Some restaurants hide their signs, some more ambitious ones don’t have a sign. Then there’s Acme, which takes it a step further and puts up the wrong sign.
From afar, the ACME sign resembles that of a hardware store. Look closely, and you’ll notice that it’s from the previously failed tenant, one that served southern cajun cuisine. As I stood by the door, some European tourists approached thinking they’d find good ole southern cuisine. Boy were they disappointed when they read the menu.
Keeping the signage of a failed business certainly seems a little bit mad, pun intended. The head chef at Acme is Mads Refslund, the former head chef at Noma in Copenhagen, which according to some is the best restaurant in the world.
Mads serves mid to high-end Scandinavian cuisine at the reworked Acme. Scandinavian food hasn’t exactly had a winning streak in New York. Vandaag had great initial reviews but faltered, Isa was off to a promising start but was tweaked to be more “normal”. Acme drew raves for its 2-star performance from NY Times, and for a while was the hottest table in town. Does it live up to the hype and demonstrate staying power?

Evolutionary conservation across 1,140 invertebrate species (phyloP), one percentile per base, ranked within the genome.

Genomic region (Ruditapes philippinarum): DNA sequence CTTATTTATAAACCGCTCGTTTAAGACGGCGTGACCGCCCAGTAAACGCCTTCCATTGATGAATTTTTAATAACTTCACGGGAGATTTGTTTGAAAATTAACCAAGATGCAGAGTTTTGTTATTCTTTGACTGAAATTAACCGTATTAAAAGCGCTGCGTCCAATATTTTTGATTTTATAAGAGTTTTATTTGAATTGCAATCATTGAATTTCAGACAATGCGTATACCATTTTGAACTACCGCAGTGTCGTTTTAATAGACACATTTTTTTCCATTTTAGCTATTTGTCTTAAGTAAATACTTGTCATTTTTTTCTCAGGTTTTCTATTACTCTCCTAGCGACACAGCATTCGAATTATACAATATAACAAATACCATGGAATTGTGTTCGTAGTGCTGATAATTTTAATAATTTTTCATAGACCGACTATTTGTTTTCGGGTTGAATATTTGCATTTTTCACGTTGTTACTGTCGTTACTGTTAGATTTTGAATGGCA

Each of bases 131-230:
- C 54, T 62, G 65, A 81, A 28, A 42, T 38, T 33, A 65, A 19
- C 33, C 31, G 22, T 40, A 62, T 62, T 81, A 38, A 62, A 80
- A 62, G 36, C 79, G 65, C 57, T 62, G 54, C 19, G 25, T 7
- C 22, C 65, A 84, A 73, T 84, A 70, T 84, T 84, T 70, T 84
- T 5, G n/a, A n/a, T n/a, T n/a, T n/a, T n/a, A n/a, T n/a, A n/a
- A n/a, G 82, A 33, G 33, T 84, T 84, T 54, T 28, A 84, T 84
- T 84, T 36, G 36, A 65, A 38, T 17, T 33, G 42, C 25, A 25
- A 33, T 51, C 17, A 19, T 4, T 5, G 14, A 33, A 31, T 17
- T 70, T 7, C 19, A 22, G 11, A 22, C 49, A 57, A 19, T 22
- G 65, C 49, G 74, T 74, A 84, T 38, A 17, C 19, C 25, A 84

The first courses certainly made a strong impression. Mackerel and pear sounds like a bizarre combination, but the combination of lightly cured mackerel cradled by slices of pear was absolutely blissful.
Pearl barley and clams featured a heaping serving of good hearty barley, but was brought to another level by the savory clam broth. The large chunks of scallops could have easily starred on their own plate, but were relegated to an accompaniment on an already impressive collection.
For mains, the arctic char “wrapped” in zucchini blossoms created unique strips of fish that were lightly topped with sherry vinegar. The fish might have looked dry from the presentation, but that’s when the surprise hits your tongue. You mind is completely taken aback by how tender the fish is.
Finally came the much recommended chicken and eggs, which feature what the menu calls “new potatoes”. While I cannot tell you what old potatoes were, these new ones are pretty darn good, with centers so soft it almost felt velvety smooth. The chicken meat was tender and well flavored, and the eggs were beautifully cooked and just worked so wonderfully with the poultry.
When I inquired about whether Chef Refslund is in the restaurant this evening, I was told that he has ventured back to the kitchens of Noma for inspiration. I can’t wait to see what kind of mad creations he conjures up next.
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